Stan Ware SGR Custom RiflesRetired gunsmith Stan Ware is a talented shooter who’s not afraid to think “outside the box”. Stan competes in both Hunter Benchrest (HBR) and Varmint for Score (VFS) disciplines. In his quest to build the ultimate Hunter Benchrest cartridge, Stan created the radical “Wolfpup” wildcat, based on a 6mmBR parent case. Noting the dominance of 30 BRs in VFS matches, Stan wondered if a stretched 30 BR could work in HBR competition. The challenge was case capacity. Under HBR rules the cartridge must hold at least 45.0 grains of water, equal to the capacity of the classic 30/30 case.

To get the requisite HBR case capacity, Stan figured he needed to boost the volume of a 30 BR case significantly, so he would have to move the shoulder forward — a lot. He did this by running a 30 BR reamer deeper and deeper, test-firing brass along the way. After three reamer passes, he ended up with the capacity he needed (the Wolfpup holds 45.3 grains of water). But then he looked at the finished product — a case with almost no neck, and he wondered “how could this possibly work?”.

Stan Ware SGR Custom RiflesFrom Trashbin to Winner’s Circle
Ware’s prototype Wolfpup ended up so short-necked, so unlike any “normal” cartridge, that Stan figured it was “dead on arrival”. Stan told us: “I said ‘this ain’t going to work’ and I threw the brass in the trash can. Honest. But later I thought I better shoot it and see what it does.” There was one problem — Stan didn’t have a seating die. He noticed the short neck provided a bit of tension after fire-forming, so he literally seated some bullets, BIB 118s and 125s, with his fingers. For powder he used H4198 and started with 35 grains, one grain more than a 30 BR load. Stan then did a pressure work-up: “I actually went up to 41.0 grains and didn’t have a sticky bolt. I ended up at 37.9 grains of Hodgdon 4198 — that gave 3150 fps, where the sweet spot is.” (Later testing revealed a second accuracy node at about 3020 fps, using 36.4 grains of H4198).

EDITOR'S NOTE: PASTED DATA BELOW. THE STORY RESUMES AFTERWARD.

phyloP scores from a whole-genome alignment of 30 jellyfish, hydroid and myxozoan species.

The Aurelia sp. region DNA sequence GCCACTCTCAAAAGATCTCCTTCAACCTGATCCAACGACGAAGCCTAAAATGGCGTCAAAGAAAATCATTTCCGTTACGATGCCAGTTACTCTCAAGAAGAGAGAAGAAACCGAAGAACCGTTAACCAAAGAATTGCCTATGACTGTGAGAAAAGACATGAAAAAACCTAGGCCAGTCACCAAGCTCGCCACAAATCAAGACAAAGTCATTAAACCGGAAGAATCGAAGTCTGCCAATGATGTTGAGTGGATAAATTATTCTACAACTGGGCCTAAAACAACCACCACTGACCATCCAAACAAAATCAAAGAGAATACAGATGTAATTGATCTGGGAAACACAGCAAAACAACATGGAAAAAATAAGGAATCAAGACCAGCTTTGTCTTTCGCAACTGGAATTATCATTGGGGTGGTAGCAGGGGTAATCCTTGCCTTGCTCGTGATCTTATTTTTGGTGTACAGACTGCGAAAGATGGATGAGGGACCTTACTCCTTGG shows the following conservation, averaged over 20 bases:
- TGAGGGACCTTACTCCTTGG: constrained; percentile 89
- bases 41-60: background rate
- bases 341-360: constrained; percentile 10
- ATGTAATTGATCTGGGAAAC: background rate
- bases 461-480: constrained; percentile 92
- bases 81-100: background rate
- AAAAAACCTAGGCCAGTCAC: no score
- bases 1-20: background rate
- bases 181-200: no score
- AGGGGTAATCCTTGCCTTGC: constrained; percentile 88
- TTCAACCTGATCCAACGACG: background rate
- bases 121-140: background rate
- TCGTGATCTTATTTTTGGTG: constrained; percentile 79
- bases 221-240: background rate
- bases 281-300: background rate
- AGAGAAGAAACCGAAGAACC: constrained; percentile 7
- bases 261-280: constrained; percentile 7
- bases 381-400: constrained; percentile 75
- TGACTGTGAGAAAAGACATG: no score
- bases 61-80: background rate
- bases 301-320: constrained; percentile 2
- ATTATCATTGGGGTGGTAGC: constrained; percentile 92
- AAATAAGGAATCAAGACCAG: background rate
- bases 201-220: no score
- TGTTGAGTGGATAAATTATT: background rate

Stan’s radical short-necked Wolfpup shot great from the get-go. Once he found the right velocity node, the gun shot in the ones and zeros with both 7-ogive and 10-ogive bullets, both 118s and 125s. The Wolfpup proved easy to tune — it’s not finicky at all. And it’s a winner. Stan began shooting the Wolfpup in 2006 in both VFS and HBR matches and the ‘Pup’ started winning matches right away. In 2007, Stan won the Wisconsin State VFS Championship shooting the Wolfpup. In June 2010 at a Webster City, Iowa VFS match, Stan won the Grand Agg and posted high X-Count for the match, while placing first at 100 yards and second at 200 yards. How’s that for a cartridge that almost ended up in the trash bin?

Does Stan deserve an award for “most innovative benchrest cartridge design”? Stan chuckles at that notion: “I’m not a hero, not a genius. I really didn’t do anything. The fun part is thinking outside the box — for me anyway. Shooting is an age-old process of experimentation. You never learn it all.”

Stan Ware Wolfpup HBR SGR Custom Rifles

Stan Ware Wolfpup HBR SGR Custom RiflesWhy Does It Work?
How can such a radical case design perform so well? “That’s a good question,” Stan admitted. He then explained: “The 30 BR is inherently accurate, so I figured something based on the 30 BR should be accurate too. My personal belief is that the short neck doesn’t hurt you. Plus if the throat in the barrel is straight, the bullet can self-align. If the chamber is good, the bullet will self-center in the throat. In a regular case there’s not much room to do that, so a bullet can start off-center, and you don’t get the same results every time. A bullet in a conventional case is stopped from self-centering by the stiffer neck, particularly in a tight-clearance BR gun.”

Reloading the .30 Wolfpup